Eye On Boise

After call of the Senate, Sen. Siddoway brought to chamber in handcuffs by ISP

Sen. Jeff Siddoway, R-Terreton, is released after he was arrested and placed in handcuffs for being absent from the Senate chamber during a formal call of the Senate on Friday; the call was issued for the benefit of outgoing high school pages, who hadn't seen one yet this year, but Siddoway was caught off guard. (Betsy Russell)
Sen. Jeff Siddoway, R-Terreton, is released after he was arrested and placed in handcuffs for being absent from the Senate chamber during a formal call of the Senate on Friday; the call was issued for the benefit of outgoing high school pages, who hadn't seen one yet this year, but Siddoway was caught off guard. (Betsy Russell)

It’s rare that a call of the Senate is issued – which requires that the doors be locked, roll be taken, and any missing, unexcused senators rounded up, even if that requires sending the Idaho State Police or the National Guard to find and arrest them – but one was issued this morning. It was done actually for the benefit of the current class of high school pages, so they’d get to see one before they leave and a new class takes their place since no call has been issued yet this session. When the roll was taken, seven senators were missing from the floor. Six were quickly rounded up, but one remained missing – Sen. Jeff Siddoway, R-Terreton.

Senators and staffers milled around while he was hunted down; he turned out to be in the basement of the Capitol getting candy. Uniformed Idaho State Police officers delivered Siddoway to the chamber in handcuffs, as his fellow senators snapped photos with their phones. Once he was freed and seated, Senate Majority Leader Bart Davis announced, “This may be the first time that this particular senator has ever been arrested for going too slow.”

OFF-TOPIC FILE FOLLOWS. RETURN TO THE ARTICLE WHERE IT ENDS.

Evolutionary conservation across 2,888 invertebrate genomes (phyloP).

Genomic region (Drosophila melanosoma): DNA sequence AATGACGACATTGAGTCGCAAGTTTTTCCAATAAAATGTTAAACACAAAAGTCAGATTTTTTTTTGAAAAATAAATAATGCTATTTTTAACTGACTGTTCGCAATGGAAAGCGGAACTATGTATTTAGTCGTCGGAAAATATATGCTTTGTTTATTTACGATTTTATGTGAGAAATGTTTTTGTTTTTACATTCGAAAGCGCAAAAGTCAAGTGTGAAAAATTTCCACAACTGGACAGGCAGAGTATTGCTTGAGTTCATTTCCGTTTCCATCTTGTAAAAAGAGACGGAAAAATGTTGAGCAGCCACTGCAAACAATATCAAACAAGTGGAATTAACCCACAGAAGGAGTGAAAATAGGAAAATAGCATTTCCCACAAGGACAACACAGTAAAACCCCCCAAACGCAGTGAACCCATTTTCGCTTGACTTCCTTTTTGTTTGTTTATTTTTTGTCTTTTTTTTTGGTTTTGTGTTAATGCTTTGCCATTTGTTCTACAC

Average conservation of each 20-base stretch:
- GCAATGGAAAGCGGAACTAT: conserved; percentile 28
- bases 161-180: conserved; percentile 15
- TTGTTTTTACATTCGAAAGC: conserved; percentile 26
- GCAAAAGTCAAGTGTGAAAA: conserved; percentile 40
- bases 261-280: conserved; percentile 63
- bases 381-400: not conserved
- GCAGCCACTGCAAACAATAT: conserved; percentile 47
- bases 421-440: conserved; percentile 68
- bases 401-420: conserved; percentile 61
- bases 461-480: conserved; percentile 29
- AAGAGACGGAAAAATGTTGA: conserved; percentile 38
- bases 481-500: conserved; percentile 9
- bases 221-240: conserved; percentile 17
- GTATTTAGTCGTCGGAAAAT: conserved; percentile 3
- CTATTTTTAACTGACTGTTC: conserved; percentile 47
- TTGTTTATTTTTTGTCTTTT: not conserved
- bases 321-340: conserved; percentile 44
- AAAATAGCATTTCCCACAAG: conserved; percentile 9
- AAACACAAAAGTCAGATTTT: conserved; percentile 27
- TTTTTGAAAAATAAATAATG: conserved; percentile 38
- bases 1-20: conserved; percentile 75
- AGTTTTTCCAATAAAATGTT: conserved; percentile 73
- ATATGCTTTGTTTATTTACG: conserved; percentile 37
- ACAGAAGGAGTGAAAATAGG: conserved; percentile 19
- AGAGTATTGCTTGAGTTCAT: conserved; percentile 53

Amid laughter, Lt. Gov. Brad Little said, “He’s also in violation of Rule 50 for having candy on the floor of the Senate.” Siddoway was clutching a plastic grocery bag.

With that done with, the call was lifted, and the Senate has moved on to its main business today – debate on SB 1337, the bill to make it a crime to take or distribute surreptitious video of photos of a farm operation, as was done last year when abuse of cows was videotaped by activists at a southern Idaho dairy, leading to criminal charges against the employees involved.




You must be logged in to post comments. Please log in here or click the comment box below for options.

comments powered by Disqus
« Back to Eye On Boise
Betsy Z. Russell
Betsy Russell covers Idaho news from the state capitol in Boise and writes the Eye on Boise blog.

Follow Betsy online:








Close

Sections


Profile

Close

Contact the Spokesman

Main switchboard:
(509) 459-5000
(800) 338-8801
Newsroom:
(509) 459-5400
(800) 789-0029
Customer service:
(800) 338-8801